Behind every design there is a story or point of inspiration. This issue of Contemporary Stone & Tile Design features four projects with varying styles and purposes, yet in each case, the final result is a wonderful display of stone and tile. And while the approach to each design might be different, each architect and designer found a source for inspiration that led them to express their vision and satisfy their client’s design requirements.
Three of the four projects are restaurants in our Hospitality Design focus, and each one is very different from another — from their location to style and clientele. Coba Cocina in Lexington, KY, (page 12) was conceived as a prototype for a chain of restaurants. It is a 400-seat restaurant, bar and confectionary — all in one. Architect Todd Ott, AIA, of CMW Inc. dedicated time to researching Mesoamerican culture to serve as the inspiration for the building’s architecture. The design concept evolved to telling the story of the rich Mayan culture of the Yucatan Peninsula “in both its sacred architecture as well as the naturally forming cenote,” explained Ott. To achieve the design goal, the architect incorporated a large amount of tile and stone — in varying colors, sizes and textures — into Coba Cocina’s exterior and interior design.
When returning to his native land of the Dominican Republic to design the interior of two restaurants joined under one roof, architect Rafael Alvarez of Alvarez + Brock Design LLC in New York, NY, related his design concept to the surrounding environment (page 20). Alvarez explained that the restaurants are set within a park. “The idea was for the building to grow within the park,” he explained. “In the Caribbean, traditionally tile is used on the roof to keep the inside cool.” With this as his inspiration, the architect created two large “wings” for the building, each of which was clad with colorful mosaic tile, which blends well with the natural setting. When designing the interior of each restaurant, Alvarez explained that it was a challenge since both were entirely different in food, style and look. Cohesion came by using a palette of varying stone types and tile.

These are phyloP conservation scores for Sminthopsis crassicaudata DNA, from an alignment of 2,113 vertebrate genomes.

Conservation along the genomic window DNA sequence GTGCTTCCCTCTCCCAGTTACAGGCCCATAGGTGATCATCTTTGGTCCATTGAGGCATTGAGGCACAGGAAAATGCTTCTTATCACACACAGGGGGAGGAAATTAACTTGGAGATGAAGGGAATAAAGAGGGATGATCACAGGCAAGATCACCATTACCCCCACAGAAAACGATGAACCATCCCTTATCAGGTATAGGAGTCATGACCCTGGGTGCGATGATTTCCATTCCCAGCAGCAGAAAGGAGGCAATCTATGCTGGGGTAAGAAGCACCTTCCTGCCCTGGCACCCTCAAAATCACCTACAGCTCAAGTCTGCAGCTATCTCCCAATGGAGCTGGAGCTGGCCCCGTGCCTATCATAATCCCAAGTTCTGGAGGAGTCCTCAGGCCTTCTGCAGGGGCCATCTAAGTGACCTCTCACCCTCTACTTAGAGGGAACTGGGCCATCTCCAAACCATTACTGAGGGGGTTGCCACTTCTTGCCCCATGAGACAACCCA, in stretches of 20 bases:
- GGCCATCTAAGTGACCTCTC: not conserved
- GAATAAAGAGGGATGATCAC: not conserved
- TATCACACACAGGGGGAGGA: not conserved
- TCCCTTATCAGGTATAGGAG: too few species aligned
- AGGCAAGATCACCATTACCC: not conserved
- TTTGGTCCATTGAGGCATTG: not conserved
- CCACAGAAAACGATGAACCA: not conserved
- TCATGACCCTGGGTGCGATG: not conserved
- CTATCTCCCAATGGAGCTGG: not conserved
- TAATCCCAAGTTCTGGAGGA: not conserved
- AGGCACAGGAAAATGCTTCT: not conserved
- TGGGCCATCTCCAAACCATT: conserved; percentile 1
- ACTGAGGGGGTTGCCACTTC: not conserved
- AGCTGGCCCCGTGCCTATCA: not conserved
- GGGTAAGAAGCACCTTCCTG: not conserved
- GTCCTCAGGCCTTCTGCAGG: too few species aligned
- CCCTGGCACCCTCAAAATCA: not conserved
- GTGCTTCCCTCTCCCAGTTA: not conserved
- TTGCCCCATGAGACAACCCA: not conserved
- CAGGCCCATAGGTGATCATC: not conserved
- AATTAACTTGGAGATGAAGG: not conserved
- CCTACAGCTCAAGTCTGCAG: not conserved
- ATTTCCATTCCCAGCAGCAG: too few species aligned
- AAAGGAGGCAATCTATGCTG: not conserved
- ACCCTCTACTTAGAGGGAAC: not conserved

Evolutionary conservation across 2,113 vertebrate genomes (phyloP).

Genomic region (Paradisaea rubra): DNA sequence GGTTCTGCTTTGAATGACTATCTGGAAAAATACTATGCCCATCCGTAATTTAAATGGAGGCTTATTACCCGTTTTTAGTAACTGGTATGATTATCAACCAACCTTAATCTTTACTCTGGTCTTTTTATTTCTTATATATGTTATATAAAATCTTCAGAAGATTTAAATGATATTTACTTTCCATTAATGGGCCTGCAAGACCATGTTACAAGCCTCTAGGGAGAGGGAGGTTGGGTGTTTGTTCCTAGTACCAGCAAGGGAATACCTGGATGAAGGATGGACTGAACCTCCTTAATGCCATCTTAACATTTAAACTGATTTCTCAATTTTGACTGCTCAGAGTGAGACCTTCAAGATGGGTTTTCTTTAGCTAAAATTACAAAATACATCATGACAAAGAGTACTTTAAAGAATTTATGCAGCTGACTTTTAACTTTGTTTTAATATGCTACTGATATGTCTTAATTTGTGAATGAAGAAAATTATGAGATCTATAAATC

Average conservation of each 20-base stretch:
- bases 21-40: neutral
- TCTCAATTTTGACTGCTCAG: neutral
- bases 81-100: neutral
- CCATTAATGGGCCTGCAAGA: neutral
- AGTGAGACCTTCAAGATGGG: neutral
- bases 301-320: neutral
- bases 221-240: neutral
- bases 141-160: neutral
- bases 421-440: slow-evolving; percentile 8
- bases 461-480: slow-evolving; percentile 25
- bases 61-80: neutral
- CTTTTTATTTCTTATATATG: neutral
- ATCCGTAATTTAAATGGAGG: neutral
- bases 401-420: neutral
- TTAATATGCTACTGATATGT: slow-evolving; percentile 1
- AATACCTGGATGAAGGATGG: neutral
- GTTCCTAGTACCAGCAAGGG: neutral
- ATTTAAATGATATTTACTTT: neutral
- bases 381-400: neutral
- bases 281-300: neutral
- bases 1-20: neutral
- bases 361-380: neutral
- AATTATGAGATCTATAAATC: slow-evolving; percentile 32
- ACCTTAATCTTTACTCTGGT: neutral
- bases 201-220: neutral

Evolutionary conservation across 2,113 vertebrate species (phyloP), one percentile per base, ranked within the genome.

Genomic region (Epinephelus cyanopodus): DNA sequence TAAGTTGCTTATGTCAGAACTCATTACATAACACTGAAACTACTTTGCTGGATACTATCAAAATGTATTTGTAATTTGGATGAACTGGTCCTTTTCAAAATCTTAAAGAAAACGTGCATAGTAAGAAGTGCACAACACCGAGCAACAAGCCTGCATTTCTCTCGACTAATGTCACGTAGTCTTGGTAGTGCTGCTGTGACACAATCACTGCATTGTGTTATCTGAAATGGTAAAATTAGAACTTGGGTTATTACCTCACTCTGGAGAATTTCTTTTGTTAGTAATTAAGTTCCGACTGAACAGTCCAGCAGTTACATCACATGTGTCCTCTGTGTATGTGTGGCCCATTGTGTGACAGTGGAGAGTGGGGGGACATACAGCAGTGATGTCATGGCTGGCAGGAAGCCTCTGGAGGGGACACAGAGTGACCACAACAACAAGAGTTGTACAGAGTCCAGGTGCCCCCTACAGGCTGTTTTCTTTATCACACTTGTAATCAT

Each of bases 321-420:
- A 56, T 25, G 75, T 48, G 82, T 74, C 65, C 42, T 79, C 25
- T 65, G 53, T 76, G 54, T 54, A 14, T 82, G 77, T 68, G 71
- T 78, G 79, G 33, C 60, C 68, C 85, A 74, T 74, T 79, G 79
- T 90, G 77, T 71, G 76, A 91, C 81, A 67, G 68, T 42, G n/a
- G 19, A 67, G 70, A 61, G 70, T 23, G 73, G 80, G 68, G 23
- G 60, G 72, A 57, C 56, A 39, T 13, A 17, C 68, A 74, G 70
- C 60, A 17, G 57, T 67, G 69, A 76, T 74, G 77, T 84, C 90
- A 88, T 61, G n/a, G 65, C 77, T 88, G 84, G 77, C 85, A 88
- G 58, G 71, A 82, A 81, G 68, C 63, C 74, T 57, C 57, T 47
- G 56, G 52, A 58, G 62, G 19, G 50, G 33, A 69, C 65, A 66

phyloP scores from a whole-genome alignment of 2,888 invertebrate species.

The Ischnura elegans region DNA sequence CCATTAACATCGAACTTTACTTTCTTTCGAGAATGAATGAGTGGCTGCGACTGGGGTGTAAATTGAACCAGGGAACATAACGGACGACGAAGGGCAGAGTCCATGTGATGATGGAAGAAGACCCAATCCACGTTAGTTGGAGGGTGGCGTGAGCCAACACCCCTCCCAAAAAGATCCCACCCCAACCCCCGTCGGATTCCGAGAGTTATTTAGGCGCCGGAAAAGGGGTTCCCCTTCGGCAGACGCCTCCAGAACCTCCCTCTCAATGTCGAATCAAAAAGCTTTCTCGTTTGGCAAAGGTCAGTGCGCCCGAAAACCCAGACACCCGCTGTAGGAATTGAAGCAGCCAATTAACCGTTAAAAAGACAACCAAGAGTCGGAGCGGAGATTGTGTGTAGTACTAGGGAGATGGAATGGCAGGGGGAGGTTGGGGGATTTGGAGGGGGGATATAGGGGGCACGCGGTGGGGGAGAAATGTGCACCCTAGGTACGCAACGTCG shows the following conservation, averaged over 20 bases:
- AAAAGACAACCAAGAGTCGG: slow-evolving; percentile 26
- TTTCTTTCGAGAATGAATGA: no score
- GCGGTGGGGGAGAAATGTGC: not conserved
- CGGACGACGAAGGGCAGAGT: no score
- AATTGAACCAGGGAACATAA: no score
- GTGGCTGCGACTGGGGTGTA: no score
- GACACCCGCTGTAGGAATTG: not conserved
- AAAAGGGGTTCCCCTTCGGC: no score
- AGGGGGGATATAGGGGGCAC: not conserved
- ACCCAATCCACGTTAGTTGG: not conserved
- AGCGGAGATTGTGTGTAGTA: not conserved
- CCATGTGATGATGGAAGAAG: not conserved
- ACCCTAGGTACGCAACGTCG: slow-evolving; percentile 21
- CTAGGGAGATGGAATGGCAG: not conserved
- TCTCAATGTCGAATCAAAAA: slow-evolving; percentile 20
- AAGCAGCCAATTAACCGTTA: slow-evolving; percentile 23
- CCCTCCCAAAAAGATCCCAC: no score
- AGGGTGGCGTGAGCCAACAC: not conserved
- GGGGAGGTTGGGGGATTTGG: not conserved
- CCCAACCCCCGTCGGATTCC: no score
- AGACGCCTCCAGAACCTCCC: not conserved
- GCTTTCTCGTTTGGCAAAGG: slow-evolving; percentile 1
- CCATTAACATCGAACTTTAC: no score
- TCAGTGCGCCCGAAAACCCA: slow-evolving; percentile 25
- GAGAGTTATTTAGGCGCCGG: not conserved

Designer and Beverly Hills House Wife Lisa Vanderpump went with glitzy glass mosaic tile and quartz to create a glamorous atmosphere in her restaurant, Sur (page 30). The upscale materials were a nice complement to the affluent area of West Hollywood, CA.
On the residential side, designer Anna Marie Fanelli of Floor & Décor in Tenafly, NJ, was posed with the difficult challenge of designing a custom tile fireplace on a 9- x 7-foot wall in the family room of her client’s upscale private residence in Alpine, NJ (page 32). According to Fanelli, her client showed her a picture of a fireplace found in Architect Record of Russia, which served as the jump-off point. “I went to the house and looked at the empty wall,” she said. “For three days, I didn’t take any appointments. I meditated on it. It was very ornate, large and different sort of project — going back to Russian history. I really had to focus and get inspired. I started sketching on the third day.”
Telling the stories of each architect and designer is always fun and interesting to me. Feel free to tell me about your inspirations at firstname.lastname@example.org. I’d love to hear from you.